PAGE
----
Lorenzo Pozzan’s review of SELMA

I find it astonishing that despite interest for its script on behalf of names of the caliber of Micheal Mann, Stephen Frears, Paul Haggis, Lee Daniels and Spike Lee, it took years of advocating to actually get Selma made. And it is an important achievement under many points of view for an African-American female filmmaker – Ava DuVernay – who was previously a publicist and had only directed two independent films to be the author of this one. However, all of the incredible premises and hard work it took to make Selma only contribute to add fascination and respect to the result of this filmmaking effort, which is a high quality piece of cinema that encompasses art, awareness, point of view and storytelling with gripping clarity and artistic vision, regardless of its premises.
It is also an utterly intimidating task to think of a way to encompass the life, achievements and relevance of Dr. Martin Luther King Jr. and the movement and values he fought for, within one film; English screenwriter Paul Webb, and director Ava DuVernay (who re-wrote the script to fully represent her research and vision) do so by telling us the story of the months between the acceptance of Dr King’s Nobel Prize, in December 1964, and the Montgomery March, 21st-25th, 1965. In between are some of the most intense, significant and crucial moments of the African-American Civil Rights movement, and of the American History, beautifully captured by director of photography Bradford Young. Although the Civil Rights act has been passed through congress, ending legalized segregation, the vast majority of African-American citizens remain unable to exercise their rights and register to vote because of the abuse of power perpetrated by bigoted bureaucrats, often resulting in abuse and/or violence, as happens to Annie Lee Cooper, beautifully portrayed by Oprah Winfrey. This is especially glaring in the city of Selma, Alabama, a “normal” city of the south, extremely dangerous for black men and women to even live, and where the voting roll was 99% to 1% black despite the black population outnumbering the white population.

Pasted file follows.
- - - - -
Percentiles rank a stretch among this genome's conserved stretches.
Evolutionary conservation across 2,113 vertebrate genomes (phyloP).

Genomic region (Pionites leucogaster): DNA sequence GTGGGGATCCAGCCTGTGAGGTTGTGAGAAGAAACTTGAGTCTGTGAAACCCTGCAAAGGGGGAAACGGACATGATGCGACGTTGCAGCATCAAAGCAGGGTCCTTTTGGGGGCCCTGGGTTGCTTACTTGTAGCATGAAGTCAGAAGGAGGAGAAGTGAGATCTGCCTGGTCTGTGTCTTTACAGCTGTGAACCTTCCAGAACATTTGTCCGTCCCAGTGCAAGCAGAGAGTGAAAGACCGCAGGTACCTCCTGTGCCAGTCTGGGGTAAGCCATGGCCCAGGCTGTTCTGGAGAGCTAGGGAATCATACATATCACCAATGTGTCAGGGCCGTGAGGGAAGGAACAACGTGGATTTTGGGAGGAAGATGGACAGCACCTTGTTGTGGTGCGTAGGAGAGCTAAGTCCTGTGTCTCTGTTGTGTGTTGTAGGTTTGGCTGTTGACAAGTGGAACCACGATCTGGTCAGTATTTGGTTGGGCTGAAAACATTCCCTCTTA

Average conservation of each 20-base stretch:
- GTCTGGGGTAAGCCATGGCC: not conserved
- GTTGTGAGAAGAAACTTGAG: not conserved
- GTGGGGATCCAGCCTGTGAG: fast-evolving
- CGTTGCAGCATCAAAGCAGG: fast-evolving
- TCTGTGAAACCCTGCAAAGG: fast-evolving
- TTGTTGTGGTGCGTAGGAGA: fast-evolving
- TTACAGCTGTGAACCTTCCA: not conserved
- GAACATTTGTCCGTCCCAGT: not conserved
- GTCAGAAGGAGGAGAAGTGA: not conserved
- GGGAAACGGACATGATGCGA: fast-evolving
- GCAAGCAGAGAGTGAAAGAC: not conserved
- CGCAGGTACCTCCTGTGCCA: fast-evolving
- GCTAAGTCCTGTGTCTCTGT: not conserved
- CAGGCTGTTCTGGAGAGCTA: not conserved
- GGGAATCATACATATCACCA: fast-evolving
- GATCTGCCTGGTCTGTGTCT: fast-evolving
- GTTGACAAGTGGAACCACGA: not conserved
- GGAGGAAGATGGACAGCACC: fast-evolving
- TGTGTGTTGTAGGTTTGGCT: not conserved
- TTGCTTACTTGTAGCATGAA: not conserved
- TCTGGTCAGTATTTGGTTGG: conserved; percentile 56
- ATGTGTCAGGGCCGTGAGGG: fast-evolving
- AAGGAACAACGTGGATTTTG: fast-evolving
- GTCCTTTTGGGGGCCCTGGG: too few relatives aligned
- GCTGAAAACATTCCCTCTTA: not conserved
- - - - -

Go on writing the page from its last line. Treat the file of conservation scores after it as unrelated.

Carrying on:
Tim Roth manages to capture Governor George Wallace’s disinterest and deliberate tentative to eclipse the issue with sarcasm and sneakiness. The above makes Selma the ideal theater for Dr. King to lead his courageous peaceful request for social justice, this time, in the form of a march (or rather, marches, as the first was violently repressed, and the second had to turn back to avoid similar violence) from Selma to Montgomery, to request the right to vote. English actor David Oyelowo portrays Dr. King with layers, depth, nuance and a personal touch, managing to encompass the cadence, charisma, intelligence and struggle of this incredible man.
The efforts of the Civil rights movement along with the Southern Christian Leadership Conference result in the Voting Rights act of 1965, signed by Lyndon B. Johnson, who is skillfully portrayed by yet another skillful English actor, Tom Wilkinson, who manages to deliver a deep, honest and rich portrayal of the president. DuVernay further demonstrates the intelligence, power and clarity of her understanding and vision by wrapping the film in Jason Morans minimal score, along with a couple of classical spirituals, and John Legends’ and Commons deep and beautiful song: “Glory”.
One of the characteristics that is most remarkable about Selma is its unrelenting devotion to truth, and factual accuracy. The film never reduces itself to becoming only a manifesto, bio-pic or battle cry, but rather always maintains an admirable balance. Startling that the Academy didn’t even nominate the actors or director of this film, giving it only two nods, for best film and best song, but then again, it must not be easy to see another great film about american history being made thanks to the skill and financing of English film professionals (with the exception of Ava DuVernay, Oprah Winfrey and Brad Pitt, who produced).
FILM REVIEW by Lorenzo Pozzan, New York